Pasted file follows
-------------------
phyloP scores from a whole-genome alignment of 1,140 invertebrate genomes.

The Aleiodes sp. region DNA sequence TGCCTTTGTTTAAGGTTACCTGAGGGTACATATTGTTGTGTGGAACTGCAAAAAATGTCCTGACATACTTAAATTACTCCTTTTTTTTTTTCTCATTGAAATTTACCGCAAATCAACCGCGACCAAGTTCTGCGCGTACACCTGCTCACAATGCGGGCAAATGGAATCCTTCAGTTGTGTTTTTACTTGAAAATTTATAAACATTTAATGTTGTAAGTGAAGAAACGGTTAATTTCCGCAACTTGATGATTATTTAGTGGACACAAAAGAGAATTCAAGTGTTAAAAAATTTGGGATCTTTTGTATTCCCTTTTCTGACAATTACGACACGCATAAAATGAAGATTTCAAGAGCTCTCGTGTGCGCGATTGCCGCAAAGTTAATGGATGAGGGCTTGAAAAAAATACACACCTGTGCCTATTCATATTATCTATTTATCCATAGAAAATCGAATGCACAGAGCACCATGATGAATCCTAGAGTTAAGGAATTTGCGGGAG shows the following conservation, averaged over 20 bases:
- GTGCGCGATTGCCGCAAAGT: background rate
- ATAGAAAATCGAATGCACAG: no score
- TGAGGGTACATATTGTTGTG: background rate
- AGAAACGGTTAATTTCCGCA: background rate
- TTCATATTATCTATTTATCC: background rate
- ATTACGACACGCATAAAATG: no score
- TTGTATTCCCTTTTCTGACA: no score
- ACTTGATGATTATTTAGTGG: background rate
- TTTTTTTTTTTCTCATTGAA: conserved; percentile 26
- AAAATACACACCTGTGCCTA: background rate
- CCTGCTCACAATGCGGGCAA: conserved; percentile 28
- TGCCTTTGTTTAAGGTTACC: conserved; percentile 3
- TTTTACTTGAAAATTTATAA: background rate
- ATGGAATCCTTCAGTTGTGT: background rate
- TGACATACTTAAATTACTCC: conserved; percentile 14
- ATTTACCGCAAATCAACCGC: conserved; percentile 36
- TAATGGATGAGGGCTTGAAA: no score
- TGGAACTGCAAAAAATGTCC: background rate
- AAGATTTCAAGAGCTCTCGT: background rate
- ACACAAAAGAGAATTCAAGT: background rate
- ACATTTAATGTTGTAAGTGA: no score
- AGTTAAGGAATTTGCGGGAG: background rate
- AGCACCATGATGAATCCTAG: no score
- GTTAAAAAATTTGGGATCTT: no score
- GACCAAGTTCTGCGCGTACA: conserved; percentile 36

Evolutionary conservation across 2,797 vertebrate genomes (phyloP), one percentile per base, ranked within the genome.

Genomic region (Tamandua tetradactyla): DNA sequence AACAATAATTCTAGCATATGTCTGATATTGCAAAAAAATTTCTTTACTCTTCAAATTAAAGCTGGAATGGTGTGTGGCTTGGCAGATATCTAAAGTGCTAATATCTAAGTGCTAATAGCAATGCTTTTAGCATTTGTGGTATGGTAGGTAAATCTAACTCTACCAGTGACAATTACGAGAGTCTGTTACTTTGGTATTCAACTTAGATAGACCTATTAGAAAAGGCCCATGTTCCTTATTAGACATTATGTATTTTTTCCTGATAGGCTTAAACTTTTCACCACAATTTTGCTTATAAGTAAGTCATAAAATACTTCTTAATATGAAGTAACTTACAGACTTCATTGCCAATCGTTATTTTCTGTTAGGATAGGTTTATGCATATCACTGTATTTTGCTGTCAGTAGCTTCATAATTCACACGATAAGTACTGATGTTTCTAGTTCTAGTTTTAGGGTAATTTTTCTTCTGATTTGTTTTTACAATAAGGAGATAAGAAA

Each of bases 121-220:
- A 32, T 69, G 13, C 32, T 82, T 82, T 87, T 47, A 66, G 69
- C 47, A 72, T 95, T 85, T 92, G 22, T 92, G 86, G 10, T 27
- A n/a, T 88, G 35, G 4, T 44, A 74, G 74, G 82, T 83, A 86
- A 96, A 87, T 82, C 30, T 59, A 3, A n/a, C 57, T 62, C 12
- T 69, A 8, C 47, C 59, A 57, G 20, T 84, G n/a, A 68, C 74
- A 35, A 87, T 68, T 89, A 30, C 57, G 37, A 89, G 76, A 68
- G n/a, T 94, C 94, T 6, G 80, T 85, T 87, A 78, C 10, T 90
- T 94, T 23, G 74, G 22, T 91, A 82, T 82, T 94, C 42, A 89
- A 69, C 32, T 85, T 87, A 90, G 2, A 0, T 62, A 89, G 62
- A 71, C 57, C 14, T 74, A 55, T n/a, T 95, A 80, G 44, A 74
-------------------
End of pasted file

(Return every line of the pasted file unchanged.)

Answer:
phyloP scores from a whole-genome alignment of 1,140 invertebrate genomes.

The Aleiodes sp. region DNA sequence TGCCTTTGTTTAAGGTTACCTGAGGGTACATATTGTTGTGTGGAACTGCAAAAAATGTCCTGACATACTTAAATTACTCCTTTTTTTTTTTCTCATTGAAATTTACCGCAAATCAACCGCGACCAAGTTCTGCGCGTACACCTGCTCACAATGCGGGCAAATGGAATCCTTCAGTTGTGTTTTTACTTGAAAATTTATAAACATTTAATGTTGTAAGTGAAGAAACGGTTAATTTCCGCAACTTGATGATTATTTAGTGGACACAAAAGAGAATTCAAGTGTTAAAAAATTTGGGATCTTTTGTATTCCCTTTTCTGACAATTACGACACGCATAAAATGAAGATTTCAAGAGCTCTCGTGTGCGCGATTGCCGCAAAGTTAATGGATGAGGGCTTGAAAAAAATACACACCTGTGCCTATTCATATTATCTATTTATCCATAGAAAATCGAATGCACAGAGCACCATGATGAATCCTAGAGTTAAGGAATTTGCGGGAG shows the following conservation, averaged over 20 bases:
- GTGCGCGATTGCCGCAAAGT: background rate
- ATAGAAAATCGAATGCACAG: no score
- TGAGGGTACATATTGTTGTG: background rate
- AGAAACGGTTAATTTCCGCA: background rate
- TTCATATTATCTATTTATCC: background rate
- ATTACGACACGCATAAAATG: no score
- TTGTATTCCCTTTTCTGACA: no score
- ACTTGATGATTATTTAGTGG: background rate
- TTTTTTTTTTTCTCATTGAA: conserved; percentile 26
- AAAATACACACCTGTGCCTA: background rate
- CCTGCTCACAATGCGGGCAA: conserved; percentile 28
- TGCCTTTGTTTAAGGTTACC: conserved; percentile 3
- TTTTACTTGAAAATTTATAA: background rate
- ATGGAATCCTTCAGTTGTGT: background rate
- TGACATACTTAAATTACTCC: conserved; percentile 14
- ATTTACCGCAAATCAACCGC: conserved; percentile 36
- TAATGGATGAGGGCTTGAAA: no score
- TGGAACTGCAAAAAATGTCC: background rate
- AAGATTTCAAGAGCTCTCGT: background rate
- ACACAAAAGAGAATTCAAGT: background rate
- ACATTTAATGTTGTAAGTGA: no score
- AGTTAAGGAATTTGCGGGAG: background rate
- AGCACCATGATGAATCCTAG: no score
- GTTAAAAAATTTGGGATCTT: no score
- GACCAAGTTCTGCGCGTACA: conserved; percentile 36

Evolutionary conservation across 2,797 vertebrate genomes (phyloP), one percentile per base, ranked within the genome.

Genomic region (Tamandua tetradactyla): DNA sequence AACAATAATTCTAGCATATGTCTGATATTGCAAAAAAATTTCTTTACTCTTCAAATTAAAGCTGGAATGGTGTGTGGCTTGGCAGATATCTAAAGTGCTAATATCTAAGTGCTAATAGCAATGCTTTTAGCATTTGTGGTATGGTAGGTAAATCTAACTCTACCAGTGACAATTACGAGAGTCTGTTACTTTGGTATTCAACTTAGATAGACCTATTAGAAAAGGCCCATGTTCCTTATTAGACATTATGTATTTTTTCCTGATAGGCTTAAACTTTTCACCACAATTTTGCTTATAAGTAAGTCATAAAATACTTCTTAATATGAAGTAACTTACAGACTTCATTGCCAATCGTTATTTTCTGTTAGGATAGGTTTATGCATATCACTGTATTTTGCTGTCAGTAGCTTCATAATTCACACGATAAGTACTGATGTTTCTAGTTCTAGTTTTAGGGTAATTTTTCTTCTGATTTGTTTTTACAATAAGGAGATAAGAAA

Each of bases 121-220:
- A 32, T 69, G 13, C 32, T 82, T 82, T 87, T 47, A 66, G 69
- C 47, A 72, T 95, T 85, T 92, G 22, T 92, G 86, G 10, T 27
- A n/a, T 88, G 35, G 4, T 44, A 74, G 74, G 82, T 83, A 86
- A 96, A 87, T 82, C 30, T 59, A 3, A n/a, C 57, T 62, C 12
- T 69, A 8, C 47, C 59, A 57, G 20, T 84, G n/a, A 68, C 74
- A 35, A 87, T 68, T 89, A 30, C 57, G 37, A 89, G 76, A 68
- G n/a, T 94, C 94, T 6, G 80, T 85, T 87, A 78, C 10, T 90
- T 94, T 23, G 74, G 22, T 91, A 82, T 82, T 94, C 42, A 89
- A 69, C 32, T 85, T 87, A 90, G 2, A 0, T 62, A 89, G 62
- A 71, C 57, C 14, T 74, A 55, T n/a, T 95, A 80, G 44, A 74